In Poland, Pentecost is known as “Zielone Swiatki,” meaning “Green Week” or “Green Holiday.” The name derives from its ancient pagan roots in the pre-Christian spring festival of the Slavs.
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However, its exact date and official reason for being celebrated is based on the Christian teaching of the descent of the Holy Spirit on the Apostles and early believers gathered in Jerusalem. This is regarded by many as the “birthday” of the Church since the power of the Spirit was needed to carry out the task of world evangelisation that Jesus assigned in the Great Commission before His Ascension.
As Pentecost is a public holiday in Poland, most businesses will be closed. The seventh Sunday and Monday after Easter are observed, the Monday being taken off to create a long weekend. As the date is based on Easter, it is movable, but it falls in mid-May to early June.
Some elements of the ancient pagan festival remain in practice today during Pentecost celebrations, though others have fallen out of usage and some are only locally observed. Originally, these were fertility rites and a celebration of the arrival of spring weather.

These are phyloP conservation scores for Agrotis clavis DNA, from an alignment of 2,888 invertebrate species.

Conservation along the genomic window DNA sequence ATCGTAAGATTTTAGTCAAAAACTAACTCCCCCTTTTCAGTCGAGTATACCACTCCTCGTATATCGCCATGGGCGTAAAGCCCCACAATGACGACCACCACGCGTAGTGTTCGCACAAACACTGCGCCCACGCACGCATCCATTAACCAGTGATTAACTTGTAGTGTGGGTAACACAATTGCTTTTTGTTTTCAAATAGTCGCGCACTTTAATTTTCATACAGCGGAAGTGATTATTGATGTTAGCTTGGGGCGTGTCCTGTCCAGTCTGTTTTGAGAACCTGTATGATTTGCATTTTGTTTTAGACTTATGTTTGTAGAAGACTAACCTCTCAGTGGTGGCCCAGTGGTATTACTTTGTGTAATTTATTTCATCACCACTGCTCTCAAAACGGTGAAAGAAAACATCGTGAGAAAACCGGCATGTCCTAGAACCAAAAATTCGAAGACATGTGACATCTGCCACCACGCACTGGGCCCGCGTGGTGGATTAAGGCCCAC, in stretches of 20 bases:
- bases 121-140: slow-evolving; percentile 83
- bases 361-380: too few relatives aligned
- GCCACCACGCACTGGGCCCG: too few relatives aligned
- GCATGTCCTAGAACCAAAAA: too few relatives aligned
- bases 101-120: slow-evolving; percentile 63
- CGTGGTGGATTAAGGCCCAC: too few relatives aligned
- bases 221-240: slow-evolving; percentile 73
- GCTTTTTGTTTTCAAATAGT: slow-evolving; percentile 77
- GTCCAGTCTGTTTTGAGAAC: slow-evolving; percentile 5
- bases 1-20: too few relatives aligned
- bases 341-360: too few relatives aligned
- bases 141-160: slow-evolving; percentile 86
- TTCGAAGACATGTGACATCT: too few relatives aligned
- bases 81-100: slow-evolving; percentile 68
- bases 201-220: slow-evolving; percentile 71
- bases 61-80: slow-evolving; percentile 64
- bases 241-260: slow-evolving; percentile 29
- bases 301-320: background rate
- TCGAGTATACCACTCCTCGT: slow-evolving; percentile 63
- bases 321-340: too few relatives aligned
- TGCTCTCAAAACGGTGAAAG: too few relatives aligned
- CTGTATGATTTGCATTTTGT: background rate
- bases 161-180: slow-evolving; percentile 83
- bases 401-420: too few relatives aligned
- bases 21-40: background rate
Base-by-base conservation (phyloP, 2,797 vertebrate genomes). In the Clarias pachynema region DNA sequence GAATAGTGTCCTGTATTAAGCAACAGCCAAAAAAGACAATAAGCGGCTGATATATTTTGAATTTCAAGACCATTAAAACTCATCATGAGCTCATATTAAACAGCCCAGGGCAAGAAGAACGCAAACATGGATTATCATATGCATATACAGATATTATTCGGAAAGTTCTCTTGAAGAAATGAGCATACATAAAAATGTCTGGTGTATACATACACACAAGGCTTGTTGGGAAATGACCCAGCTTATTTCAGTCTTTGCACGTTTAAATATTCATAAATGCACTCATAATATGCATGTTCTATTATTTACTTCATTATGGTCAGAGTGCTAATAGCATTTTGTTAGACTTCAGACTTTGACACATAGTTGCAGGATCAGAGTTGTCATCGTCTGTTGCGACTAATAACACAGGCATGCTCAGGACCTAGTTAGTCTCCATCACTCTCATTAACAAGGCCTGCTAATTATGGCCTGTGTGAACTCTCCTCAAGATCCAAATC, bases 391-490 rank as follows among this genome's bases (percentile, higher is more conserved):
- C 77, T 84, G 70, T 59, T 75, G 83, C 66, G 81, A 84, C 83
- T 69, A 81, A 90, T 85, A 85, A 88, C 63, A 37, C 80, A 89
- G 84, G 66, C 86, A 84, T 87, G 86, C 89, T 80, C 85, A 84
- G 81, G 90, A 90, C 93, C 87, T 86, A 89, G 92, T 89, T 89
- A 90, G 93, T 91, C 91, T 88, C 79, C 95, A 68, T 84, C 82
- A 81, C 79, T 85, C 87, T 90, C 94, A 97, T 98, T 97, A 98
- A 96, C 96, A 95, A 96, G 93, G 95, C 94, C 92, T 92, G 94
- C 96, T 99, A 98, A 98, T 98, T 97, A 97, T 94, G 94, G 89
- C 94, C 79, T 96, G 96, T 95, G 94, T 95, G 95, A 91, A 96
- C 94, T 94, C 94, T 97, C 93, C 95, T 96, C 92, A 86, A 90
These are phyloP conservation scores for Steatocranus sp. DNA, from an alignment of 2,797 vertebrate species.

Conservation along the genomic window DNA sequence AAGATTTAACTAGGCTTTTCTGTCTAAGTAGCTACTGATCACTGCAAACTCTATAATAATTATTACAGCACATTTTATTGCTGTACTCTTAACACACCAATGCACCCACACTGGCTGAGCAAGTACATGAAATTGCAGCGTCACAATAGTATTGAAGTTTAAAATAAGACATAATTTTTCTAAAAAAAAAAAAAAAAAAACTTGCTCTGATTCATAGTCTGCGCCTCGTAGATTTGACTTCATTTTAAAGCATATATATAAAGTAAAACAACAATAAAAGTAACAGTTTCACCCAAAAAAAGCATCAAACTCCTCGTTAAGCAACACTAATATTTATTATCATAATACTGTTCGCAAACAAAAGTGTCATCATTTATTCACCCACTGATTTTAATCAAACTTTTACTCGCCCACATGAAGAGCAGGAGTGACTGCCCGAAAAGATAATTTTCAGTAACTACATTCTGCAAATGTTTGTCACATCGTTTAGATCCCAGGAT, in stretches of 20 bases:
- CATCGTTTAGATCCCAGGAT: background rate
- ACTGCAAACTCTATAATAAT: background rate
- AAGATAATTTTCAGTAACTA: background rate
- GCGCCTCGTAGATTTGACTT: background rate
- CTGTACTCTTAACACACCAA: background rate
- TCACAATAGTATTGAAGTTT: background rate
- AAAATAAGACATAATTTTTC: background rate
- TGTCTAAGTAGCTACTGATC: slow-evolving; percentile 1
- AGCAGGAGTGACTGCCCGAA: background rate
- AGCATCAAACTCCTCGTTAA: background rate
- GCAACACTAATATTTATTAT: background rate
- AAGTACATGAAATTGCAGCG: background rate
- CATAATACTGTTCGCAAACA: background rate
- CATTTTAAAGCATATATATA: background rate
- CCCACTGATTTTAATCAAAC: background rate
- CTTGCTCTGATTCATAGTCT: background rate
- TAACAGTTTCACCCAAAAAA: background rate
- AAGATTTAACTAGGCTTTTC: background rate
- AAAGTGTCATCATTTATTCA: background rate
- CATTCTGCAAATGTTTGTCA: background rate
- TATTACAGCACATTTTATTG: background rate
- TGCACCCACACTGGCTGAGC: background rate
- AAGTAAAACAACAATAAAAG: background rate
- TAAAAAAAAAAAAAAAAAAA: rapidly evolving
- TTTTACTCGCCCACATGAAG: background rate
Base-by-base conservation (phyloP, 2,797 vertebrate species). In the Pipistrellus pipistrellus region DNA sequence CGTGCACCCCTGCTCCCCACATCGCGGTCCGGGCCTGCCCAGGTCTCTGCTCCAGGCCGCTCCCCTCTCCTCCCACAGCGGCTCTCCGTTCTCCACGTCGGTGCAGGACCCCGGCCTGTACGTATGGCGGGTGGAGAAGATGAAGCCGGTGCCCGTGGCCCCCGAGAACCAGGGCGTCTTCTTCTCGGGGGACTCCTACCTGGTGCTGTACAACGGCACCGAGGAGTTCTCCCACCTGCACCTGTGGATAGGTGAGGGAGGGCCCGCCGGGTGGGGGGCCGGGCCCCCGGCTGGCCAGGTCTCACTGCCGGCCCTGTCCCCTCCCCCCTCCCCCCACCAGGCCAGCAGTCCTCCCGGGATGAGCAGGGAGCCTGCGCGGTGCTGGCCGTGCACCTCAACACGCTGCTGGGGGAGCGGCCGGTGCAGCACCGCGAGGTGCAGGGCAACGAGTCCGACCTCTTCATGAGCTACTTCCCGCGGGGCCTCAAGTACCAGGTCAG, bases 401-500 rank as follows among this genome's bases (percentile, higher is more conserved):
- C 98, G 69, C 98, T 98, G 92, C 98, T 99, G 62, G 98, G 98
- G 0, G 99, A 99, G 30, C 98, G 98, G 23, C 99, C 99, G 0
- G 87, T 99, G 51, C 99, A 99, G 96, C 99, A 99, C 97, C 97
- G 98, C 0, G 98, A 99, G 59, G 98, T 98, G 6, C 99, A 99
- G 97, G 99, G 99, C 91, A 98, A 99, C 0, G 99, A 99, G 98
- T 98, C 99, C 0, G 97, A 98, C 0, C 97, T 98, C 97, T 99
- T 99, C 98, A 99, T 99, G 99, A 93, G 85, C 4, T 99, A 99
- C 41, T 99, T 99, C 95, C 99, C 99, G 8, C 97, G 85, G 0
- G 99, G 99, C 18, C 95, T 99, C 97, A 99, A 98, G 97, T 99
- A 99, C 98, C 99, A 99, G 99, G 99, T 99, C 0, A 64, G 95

Today, some still decorate their homes with green branches, especially birch branches, and flowers. They may also sweep out their house with a birch-branch broom to “cleanse” it. Additionally, walk about with a long branch with flowers and ribbons tied around it, walk through fields with torches “to drive away evil spirits,” or hold gigantic bonfires. Wreaths of greenery and flowers are also wrapped around the heads of cattle.
Churches in Poland mark the descent of the Spirit and empowerment of the Church with special services. In some of them, a carved, wooden dove is swung around the congregation to symbolize the Spirit’s descent. Images of doves, flames of fire, and wind are commonly seen as these also represent the Spirit. Baptisms often take place on Pentecost as well because of the 3,000 new converts baptised on the first Day of Pentecost almost 2,000 years ago.
Many also take advantage of the off-work day Pentecost provides to go on a family picnic in the countryside. Those touring Poland during Pentecost may wish to take part in any of the following activities:
- See a Polish spring in the pristine wilderness reserve of the Bialowieza Forest National Park. There are hundreds of European bison to see, besides the pygmy owl, and abundant bird life. You can get a guided tour, which can be taken by foot, by bike, or by horse-drawn carriage.
- Take part in local “hunting the green man” games. The game hails from pagan times but is still part of Pentecost celebrations. In it, kids essentially play hide-and-go-seek with a man dressed up in leaves and moss, who is hiding in the woods.
- Visit any of Poland’s great cathedrals for Pentecost services and to admire the amazing architecture. Consider the Romanesque-style Plock Cathedral (in Plock), the Baroque-style Field Cathedral of the Polish Army in Warsaw, the Gothic Saint Nicholas Cathedral in Elblag, and the mixed Romanesque and Gothic style Saint Mary’s Cathedral in Gorzow.
Pentecost in Poland involves a mix of Christian and ancient pagan Slavic traditions, along with the simple desire to get out and enjoy the spring weather.